The Mission. In San Francisco it refers to the neighborhood but it cities and towns all over California and the Southwest, “The Mission” usually refers to the oldest church in town. We have one of course as well, in The Mission. Over the years I have visited most of them in California and many in between here and West Texas.
I have been to Carmel. It was resurrected from ruins and, while I am glad it was rebuilt, feels rather sterile and artificial. Nearby is Soledad. I went once and sadly, found adobe walls under tarps melting in a winter rain. Nearby is San Juan Bautista. It’s one of my favorites. I like the sense of years of continual usage and the historically preserved town. It remains a particular active church. A visit there inspired my Hometowns piece. One of my more significant works to date. I also love the ruins of the abandoned missions in New Mexico. They inspired another series of paintings. In New Mexico the Native Americans were far less welcoming of the Spanish missionaries.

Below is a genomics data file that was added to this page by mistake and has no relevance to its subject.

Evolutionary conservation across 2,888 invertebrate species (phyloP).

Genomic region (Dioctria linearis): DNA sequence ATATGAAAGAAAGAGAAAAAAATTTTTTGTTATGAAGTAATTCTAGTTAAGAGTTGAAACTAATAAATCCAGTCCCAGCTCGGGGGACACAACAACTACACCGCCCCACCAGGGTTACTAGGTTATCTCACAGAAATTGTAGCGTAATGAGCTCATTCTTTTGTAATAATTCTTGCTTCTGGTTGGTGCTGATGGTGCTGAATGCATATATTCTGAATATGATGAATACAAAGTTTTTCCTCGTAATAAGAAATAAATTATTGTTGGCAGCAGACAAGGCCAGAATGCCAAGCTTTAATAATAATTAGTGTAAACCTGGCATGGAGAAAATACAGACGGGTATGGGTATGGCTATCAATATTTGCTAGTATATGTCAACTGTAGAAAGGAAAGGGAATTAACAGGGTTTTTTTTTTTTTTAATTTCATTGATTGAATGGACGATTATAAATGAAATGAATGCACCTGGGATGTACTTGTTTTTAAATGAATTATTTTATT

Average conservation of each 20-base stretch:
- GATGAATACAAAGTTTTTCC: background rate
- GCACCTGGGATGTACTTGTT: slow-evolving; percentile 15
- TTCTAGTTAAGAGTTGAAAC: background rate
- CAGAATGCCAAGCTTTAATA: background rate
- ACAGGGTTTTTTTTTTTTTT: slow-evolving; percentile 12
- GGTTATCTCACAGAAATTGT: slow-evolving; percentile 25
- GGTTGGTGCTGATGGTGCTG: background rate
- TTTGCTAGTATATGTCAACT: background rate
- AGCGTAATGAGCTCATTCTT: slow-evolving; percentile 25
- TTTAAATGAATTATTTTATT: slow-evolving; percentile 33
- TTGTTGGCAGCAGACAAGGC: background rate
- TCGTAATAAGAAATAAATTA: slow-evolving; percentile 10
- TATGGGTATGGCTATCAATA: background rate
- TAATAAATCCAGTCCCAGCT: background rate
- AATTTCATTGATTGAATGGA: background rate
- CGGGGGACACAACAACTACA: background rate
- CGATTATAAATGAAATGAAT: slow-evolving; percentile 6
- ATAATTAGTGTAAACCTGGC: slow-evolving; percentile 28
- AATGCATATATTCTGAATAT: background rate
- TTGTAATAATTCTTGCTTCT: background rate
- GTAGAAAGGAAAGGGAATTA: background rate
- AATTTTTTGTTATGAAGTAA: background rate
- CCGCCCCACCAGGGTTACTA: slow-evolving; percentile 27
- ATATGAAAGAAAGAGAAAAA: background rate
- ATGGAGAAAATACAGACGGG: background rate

Many of the missions have had towns grown around them like in San Luis Obispo and Santa Barbara. But I really like the more isolated missions for a more “authentic” experience. La Purisma is another favorite down near Lompoc. It’s one of only two California missions managed as a state park. It was well restored as a WPA project back in the 1930s.
On Saturday I was at the Oakland Museum. They currently have a large show of art from Missions in the U.S. and Mexico. And while I appreciate the opportunity to see all those bloody, bloody saints and scenes of martyrdom (including noses being sliced off – ewww!), it is not the same as experiencing the work in the missions. The dust, the smell of candles and incense, the inconsistent lighting all seem the way it is meant to experience the statues and paintings.